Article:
Bethany is not that far from Jerusalem. I hear all of the talk, all of the gossip. I know the Jewish leaders want to kill Jesus. I’m sure they’re even more determined now that Jesus raised Lazarus from the dead. Lazarus. I can’t believe my brother is sitting there, talking and laughing with Jesus and all of our friends. We’re having a big feast to celebrate. People have been in and out of the house all day to see Lazarus alive. There’s whispers and talk all around about revolution; how Jesus will march into Rome and overthrow the pagan overloads. Even the 12 are talking of revolution. It makes me wonder if they’ve been listening to the same teachings I’ve heard at his feet. Do they just tune him out when he says he’s going to die? They don’t want to hear it. They want a king, and the power that comes from being in the king’s inner circle. They are not listening. Either to Jesus or the rumblings of Jerusalem’s ruling elite who will do whatever they have to to hold onto their power. This Messiah will not be going to Jerusalem to be crowned. He is going to Jerusalem to die.

I come out of my revery and realize that I need to go see if Martha needs any help. Then I see it—the jar of nard. Very expensive nard. We had bought it for Lazarus’ burial. It hadn’t been used. I knew what I needed to do. I peeked into the room and everyone was settling around the table. I waited. I waited until they were settled and started eating.

I took the perfume and walked to where Jesus was reclining. I wasn’t going to anoint his head—kings had their heads anointed. I wasn’t going to do anything to feed their illusions. I knelt at this feet. The last pair of feet I had anointed has been Lazarus’ for his burial. I felt the stares. I broke open the jar and poured the nard over Jesus’ feet—all of it. I heard the gasps as people smelled the expensive perfumed mixture. I gently rubbed it into his feet—those roughened feet that soon would be making their last journey. I reached for a towel to wipe off the excess when it hit me I hadn’t grabbed a towel. I always forget something. An idea flickered in my mind. I took out the pins that held my hair. As my hair tumbled around me, another round of gasps echoed around the room. A respectable woman wouldn’t do that! I didn’t care. With my hair, I wiped the oil from his feet. I looked up and Jesus’ eyes met mine. His eyes echoed my thoughts. We both knew. It was a holy moment.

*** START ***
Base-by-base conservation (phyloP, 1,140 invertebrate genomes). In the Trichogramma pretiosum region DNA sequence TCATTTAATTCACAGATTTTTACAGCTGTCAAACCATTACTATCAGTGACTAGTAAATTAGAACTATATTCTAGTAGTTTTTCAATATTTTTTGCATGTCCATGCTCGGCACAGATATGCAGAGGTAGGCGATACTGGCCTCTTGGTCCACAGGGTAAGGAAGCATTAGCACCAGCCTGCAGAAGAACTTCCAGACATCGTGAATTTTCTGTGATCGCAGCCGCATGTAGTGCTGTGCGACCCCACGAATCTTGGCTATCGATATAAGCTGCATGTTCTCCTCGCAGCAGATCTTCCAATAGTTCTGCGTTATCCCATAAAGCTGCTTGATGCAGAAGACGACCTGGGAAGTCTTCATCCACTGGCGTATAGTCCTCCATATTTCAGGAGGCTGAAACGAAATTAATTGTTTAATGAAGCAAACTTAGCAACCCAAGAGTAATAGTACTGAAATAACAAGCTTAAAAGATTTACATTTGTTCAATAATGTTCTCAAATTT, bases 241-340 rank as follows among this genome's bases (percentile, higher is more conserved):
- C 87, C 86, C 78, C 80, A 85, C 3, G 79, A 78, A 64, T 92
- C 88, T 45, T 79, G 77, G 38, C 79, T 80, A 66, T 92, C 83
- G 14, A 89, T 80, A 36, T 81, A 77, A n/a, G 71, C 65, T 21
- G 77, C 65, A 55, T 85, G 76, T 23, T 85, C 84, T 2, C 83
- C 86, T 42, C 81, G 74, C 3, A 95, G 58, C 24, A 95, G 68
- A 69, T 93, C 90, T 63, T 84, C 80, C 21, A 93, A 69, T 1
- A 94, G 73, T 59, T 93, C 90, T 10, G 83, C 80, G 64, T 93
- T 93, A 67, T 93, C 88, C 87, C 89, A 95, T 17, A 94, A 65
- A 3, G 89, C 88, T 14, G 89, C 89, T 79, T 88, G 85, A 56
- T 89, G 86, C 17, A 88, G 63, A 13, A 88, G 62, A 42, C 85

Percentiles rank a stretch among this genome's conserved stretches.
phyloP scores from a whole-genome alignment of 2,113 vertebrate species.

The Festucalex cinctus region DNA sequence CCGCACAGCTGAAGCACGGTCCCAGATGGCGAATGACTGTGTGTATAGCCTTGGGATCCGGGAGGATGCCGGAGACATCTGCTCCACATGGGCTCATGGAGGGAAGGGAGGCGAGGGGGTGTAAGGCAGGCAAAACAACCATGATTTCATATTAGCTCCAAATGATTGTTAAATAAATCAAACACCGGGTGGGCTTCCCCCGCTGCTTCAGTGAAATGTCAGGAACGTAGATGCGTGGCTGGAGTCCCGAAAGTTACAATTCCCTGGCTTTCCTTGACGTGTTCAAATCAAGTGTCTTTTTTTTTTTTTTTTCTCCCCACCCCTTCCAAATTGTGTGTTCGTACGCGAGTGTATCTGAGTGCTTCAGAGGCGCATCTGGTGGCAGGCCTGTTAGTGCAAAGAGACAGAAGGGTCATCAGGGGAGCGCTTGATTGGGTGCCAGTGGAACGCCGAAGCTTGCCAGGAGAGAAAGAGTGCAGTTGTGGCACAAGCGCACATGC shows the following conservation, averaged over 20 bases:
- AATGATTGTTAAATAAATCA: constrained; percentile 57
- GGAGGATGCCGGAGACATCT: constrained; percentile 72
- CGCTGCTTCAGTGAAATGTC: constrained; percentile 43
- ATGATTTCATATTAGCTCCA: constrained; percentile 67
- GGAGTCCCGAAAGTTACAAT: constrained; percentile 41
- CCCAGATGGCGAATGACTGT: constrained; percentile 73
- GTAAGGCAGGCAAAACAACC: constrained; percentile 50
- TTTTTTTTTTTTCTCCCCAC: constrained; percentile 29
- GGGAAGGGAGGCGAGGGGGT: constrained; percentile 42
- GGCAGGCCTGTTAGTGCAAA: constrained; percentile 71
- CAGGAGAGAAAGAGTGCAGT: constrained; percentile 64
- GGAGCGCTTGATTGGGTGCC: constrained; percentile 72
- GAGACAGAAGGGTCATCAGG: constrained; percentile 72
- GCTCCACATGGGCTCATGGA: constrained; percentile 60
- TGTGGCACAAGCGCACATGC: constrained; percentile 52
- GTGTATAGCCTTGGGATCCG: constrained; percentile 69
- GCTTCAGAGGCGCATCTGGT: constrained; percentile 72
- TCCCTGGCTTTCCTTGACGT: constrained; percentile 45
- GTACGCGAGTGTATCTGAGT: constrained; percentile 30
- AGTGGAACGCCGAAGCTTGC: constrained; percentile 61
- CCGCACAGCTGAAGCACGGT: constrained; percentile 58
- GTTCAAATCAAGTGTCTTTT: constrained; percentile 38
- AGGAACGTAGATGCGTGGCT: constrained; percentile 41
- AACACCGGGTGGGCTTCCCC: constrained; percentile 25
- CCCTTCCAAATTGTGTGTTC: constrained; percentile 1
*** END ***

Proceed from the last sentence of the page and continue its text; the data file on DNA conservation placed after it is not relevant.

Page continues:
Until an indignant voice broke the holy moment. “Why was this perfume not sold for 300 denarii and the money given to the poor?”

Judas. Of course, it was Judas. Like he had any concern for the poor. He just wanted to line his own pockets.

I took a breath to say as much when Jesus said, “Leave her alone. She bought it so that she might keep it for the day of my burial. You will always have the poor with you, but you do not always have me with you.”

The room was silent. No one wanted to admit what Jesus said was true. He wasn’t here to reorder one nation according to their standards. He was here to turn the world, as we knew it, on it’s head and bring the kingdom of God—the reign of God—to this very world. But for that to happen first he had to face his destiny in Jerusalem.